By Jeremy Hritz
There may be no position more important to the success of the Steelers defense to the than outside linebacker. Additionally, no other position on the defense is more synonymous with the toughness and physicality of the Steelers than outside linebacker. Historically, edge rushers of the black and gold have owned space in the heads of offensive tackles across the league. Players like Greg Lloyd, Kevin Greene, Jason Gildon, James Harrison, and more recently, Bud Dupree, and currently TJ Watt. While the Steelers are fortunate to have Watt in their starting lineup, as his play moves into elite territory, his starting counterpart, and the subsequent depth leaves many questions unanswered, which makes for much uncertainty heading into the 2021 season.
The One and Two
Watt headlines the outside linebacker group, as the starting weakside backer. Entering his 5th season and primed for possibly the largest contract ever for an OLB, he looks to add to his 49.5 total career sacks and to increase his splash on a very good Steelers defense. Missing out on Defensive Player of the Year again in 2020, there is the feeling among some Steelers writers that he has increased motivation this season to show his value and dominance at the position. His presence is one of the primary reasons the defense is a strong as it is, and he elevates the play of his teammates, and his mentorship and leadership will be needed for his 2021 partner, Alex Highsmith.
Highsmith enters his second season with the Steelers, and his first as the anointed starter to begin the season, as last year he was a rookie backing up Dupree and was suddenly inserted into the lineup when Dupree tore his ACL. Now, with Dupree in Tennessee, Highsmith enters the season as the starter with high expectations for him to carry on the tradition of Steelers outside linebackers referenced at the beginning of this article. As a rookie, Highsmith recorded 2 sacks and an interception and showed promise for what he can deliver as a starter from season’s beginning until the end. Highsmith is still a young and inexperienced player who needs to develop his pass rushing repertoire, in addition to his ability to set the edge and stop the run, so expectations should be tempered for him in year 2. For an in-depth look at Highsmith’s 3rd down rushes last season, check out this great analysis by Steelers Depot’s Alex Kozora.
Then Things Get Sketchy…
While there is confidence in the starters at OLB, despite the questions that remain about Highsmith, the depth behind them is barely adequate and unproven. First off the bench would be 8-year veteran Cassius Marsh, who played for the Colts before he was signed by the Steelers off of their practice squad. Marsh did not get the full Steelers experience last season, but still recorded snaps on the defensive side of the ball and special teams. Marsh did get a decent amount of snaps in the Cleveland playoff game when Highsmith experienced an ankle injury, and his performance left much to be desired. Whether this was attributable to his lack of familiarity and experience with the Steelers 3-4 defense, or just being physically overmatched by the Browns, if he is the first man up in 2021, he will have to show marked improvement.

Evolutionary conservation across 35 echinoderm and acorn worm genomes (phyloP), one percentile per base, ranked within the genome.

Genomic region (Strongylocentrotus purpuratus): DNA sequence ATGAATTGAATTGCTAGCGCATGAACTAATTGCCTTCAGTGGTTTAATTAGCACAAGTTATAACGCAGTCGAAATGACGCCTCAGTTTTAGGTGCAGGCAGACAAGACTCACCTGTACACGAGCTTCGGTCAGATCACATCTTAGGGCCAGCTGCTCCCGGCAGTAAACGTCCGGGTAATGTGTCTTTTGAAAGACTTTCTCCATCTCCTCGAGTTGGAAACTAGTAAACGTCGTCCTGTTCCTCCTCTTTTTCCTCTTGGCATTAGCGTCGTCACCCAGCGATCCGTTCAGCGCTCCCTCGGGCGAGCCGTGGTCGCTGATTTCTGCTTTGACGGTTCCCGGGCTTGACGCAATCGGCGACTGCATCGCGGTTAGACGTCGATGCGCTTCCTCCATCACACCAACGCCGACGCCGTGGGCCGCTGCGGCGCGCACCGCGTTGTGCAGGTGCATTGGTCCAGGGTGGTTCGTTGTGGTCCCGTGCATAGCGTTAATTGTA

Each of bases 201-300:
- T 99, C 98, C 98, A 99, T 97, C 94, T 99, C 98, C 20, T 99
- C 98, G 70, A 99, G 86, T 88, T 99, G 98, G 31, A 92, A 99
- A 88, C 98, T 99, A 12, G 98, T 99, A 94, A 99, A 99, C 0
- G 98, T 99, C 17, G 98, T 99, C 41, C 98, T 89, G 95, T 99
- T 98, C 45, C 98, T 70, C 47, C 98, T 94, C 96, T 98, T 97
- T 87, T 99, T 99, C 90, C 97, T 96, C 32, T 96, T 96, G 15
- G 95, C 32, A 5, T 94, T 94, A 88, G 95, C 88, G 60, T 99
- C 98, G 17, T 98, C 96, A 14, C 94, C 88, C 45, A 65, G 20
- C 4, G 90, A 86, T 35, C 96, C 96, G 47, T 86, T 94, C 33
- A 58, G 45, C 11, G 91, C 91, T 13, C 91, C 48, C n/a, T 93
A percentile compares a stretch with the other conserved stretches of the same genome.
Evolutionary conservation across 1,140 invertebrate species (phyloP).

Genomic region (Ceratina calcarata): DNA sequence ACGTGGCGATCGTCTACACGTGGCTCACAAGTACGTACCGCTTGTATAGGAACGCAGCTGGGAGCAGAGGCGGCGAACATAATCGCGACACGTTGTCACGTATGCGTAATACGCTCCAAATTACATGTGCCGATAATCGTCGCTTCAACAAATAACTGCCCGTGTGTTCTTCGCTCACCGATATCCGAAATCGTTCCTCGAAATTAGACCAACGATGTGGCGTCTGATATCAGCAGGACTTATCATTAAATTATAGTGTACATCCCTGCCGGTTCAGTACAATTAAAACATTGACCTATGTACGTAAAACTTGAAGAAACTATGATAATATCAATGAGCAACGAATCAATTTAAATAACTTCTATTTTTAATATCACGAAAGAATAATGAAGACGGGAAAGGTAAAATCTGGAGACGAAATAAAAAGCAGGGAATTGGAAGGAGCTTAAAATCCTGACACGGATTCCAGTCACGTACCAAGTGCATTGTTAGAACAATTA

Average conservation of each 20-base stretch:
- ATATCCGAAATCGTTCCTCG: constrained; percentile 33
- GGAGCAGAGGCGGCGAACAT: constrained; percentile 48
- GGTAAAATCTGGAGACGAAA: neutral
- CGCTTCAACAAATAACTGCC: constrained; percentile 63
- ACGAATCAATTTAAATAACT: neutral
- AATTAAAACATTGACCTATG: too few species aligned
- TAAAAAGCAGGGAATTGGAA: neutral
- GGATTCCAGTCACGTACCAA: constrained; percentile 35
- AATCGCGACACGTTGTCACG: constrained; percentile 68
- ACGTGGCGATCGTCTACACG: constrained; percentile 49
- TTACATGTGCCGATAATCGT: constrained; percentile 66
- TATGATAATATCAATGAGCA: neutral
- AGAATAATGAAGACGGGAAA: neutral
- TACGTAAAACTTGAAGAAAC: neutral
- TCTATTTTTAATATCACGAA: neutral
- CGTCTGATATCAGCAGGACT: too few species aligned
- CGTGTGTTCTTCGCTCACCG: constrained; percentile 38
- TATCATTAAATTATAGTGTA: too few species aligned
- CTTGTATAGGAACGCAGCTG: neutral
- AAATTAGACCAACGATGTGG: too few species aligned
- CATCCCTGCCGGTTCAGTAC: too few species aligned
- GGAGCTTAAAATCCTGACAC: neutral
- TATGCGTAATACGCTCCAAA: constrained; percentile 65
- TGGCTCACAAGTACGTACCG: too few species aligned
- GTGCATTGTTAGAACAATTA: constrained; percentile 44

Beyond Marsh, things get even more tenuous, as it is a group rookies, drafted and undrafted competing for the 3rd spot in the OLB rotation. Quincey Roche, 6th round draft pick in 2021, brings a high-level of production with him from his time at Temple and Miami, but whether or not that productivity can translate in the NFL has yet to be seen, not to mention he can adjust to the mindset and expectations of a complex 3-4 defense.
In addition to Roche, Jamar Watson out of Kentucky, who was also productive on the stat sheet in college, and Calvin Bundage out of Oklahoma State, who has versatility at both inside and outside linebacker, will engage in the competition to prove they belong in the NFL. It is worth noting, too, that Bundage may be perceived by the Steelers as more of a hybrid defensive player, with experience at both linebacker position, and also playing safety in high school, so he may not even be in the OLB room come camp time.
Also in the mix, but more than likely just a camp body, is Jamir Jones out of Notre Dame, a second year undrafted player who was released by the Houston Texans last season.
Expect a Signing at Some Point
Both Keith Butler and Mike Tomlin spoke to the thinness as the OLB position at the start of minicamp, and that a player could be added to the room before it is all said and done. Could it be an August trade for an outside backer that Kozora referenced on the podcast last week? Or, will Marsh or one of the rookies prove they are up to the challenge? One thing is for certain, as it stands now, if there is a major injury at the top two spots, this defense will be in trouble.